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Measuring Service Quality August 1, 2016

Posted by Tim Rodgers in Operations, Quality.
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Product quality seems easy to measure. We just have to sit down with the people who will be using the product or the part or the subassembly and ask them what physical characteristics are important: dimensions and tolerances, chemical composition, electrical performance measurements, strength, weight, and the like. These are things we can then measure, either directly or through test results, on a representative sample from the production process. If we’ve defined the “fitness for use” characteristics correctly, based on what the customer tells us, then we can determine whether or not our processes can reliably produce products that meet those requirements.

Service quality is harder to measure. The trouble starts with defining the requirements. Who are the customers and what do they want? There may be a lot of them, possibly millions of them, with new ones every day. They each have their own set of unique expectations that might change from day to day. They may not be able to articulate their requirements, or at least not in a way that can be acted upon. Services are typically customized for individual customers, and there’s no standard level of performance. What’s acceptable to one customer may not be acceptable to another.

Service quality can include dimensions beyond the immediate characteristics of the service rendered. For example, a customer may value empathy or prompt and timely service over service accuracy. Service quality may not even be immediately apparent. A customer may decide some time later that the quality of the service was unsatisfactory.

Service businesses typically use some kind of customer satisfaction survey to measure quality, leaving it to the customer to determine whatever dimensions or elements that are most important to them. On-line reviews like Yelp provide the same kind of information. Many companies are using more sophisticated metrics such as net promoter score to assess changes in customer loyalty.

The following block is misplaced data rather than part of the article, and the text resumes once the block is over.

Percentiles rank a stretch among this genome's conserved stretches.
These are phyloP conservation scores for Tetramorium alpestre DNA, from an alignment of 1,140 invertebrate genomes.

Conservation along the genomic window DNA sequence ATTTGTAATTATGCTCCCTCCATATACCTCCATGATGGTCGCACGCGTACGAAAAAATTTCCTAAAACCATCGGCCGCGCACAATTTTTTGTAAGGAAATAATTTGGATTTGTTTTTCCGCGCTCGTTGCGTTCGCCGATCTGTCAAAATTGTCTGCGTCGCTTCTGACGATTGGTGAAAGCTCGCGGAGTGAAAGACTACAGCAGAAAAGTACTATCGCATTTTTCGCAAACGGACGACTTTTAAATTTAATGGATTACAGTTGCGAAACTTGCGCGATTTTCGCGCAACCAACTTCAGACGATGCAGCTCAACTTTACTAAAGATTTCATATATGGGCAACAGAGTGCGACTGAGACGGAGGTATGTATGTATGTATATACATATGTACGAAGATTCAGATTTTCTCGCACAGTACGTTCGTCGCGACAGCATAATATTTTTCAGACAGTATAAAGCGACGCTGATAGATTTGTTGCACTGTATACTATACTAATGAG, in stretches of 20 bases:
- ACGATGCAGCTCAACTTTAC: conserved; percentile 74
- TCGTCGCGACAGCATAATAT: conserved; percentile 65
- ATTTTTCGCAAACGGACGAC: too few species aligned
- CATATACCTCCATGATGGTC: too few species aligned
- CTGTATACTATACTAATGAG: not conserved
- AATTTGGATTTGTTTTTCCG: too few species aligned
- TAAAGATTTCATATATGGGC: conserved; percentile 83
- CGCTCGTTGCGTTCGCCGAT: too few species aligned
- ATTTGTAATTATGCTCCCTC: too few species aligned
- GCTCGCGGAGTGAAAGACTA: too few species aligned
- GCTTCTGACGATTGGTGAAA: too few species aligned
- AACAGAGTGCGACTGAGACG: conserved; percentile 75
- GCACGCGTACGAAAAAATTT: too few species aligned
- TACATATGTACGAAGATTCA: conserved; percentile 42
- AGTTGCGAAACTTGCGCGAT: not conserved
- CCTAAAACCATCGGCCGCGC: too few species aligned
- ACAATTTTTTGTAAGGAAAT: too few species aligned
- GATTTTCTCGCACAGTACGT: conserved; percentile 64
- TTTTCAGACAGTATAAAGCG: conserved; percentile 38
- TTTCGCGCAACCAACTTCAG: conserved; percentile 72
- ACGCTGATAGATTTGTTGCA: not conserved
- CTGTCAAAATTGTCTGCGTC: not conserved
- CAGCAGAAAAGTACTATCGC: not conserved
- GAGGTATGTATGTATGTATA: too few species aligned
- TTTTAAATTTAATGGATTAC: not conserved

It’s important to listen to the voice of the customer, but this is a fundamentally flawed approach for objectively measuring service quality. The vast majority of customers do not respond to a request for feedback, so you can legitimately question whether your responses are a representative and statistically significant sample size. Individual customers are obviously very subjective when giving their assessment of service quality, and they’re hardly a calibrated measurement system. It’s not even clear that there’s a correlation between what customers say about service quality and basic financial measures like revenue and expenses.

That leads me to my somewhat radical proposal. Customer satisfaction surveys are useful, but don’t use them as a proxy for service quality. Use financial measures instead, specifically cost of quality. How much does poor service quality cost the business? This includes customer complaints that require rework, but it should also include mistakes discovered by employees and corrected before the customer sees the work.

Note that it would be great if you could measure incremental revenue lost or gained due to service quality. However it’s very difficult to isolate the cause of revenue changes and say with any certainty that it’s due to changes in service quality rather than other factors.

 

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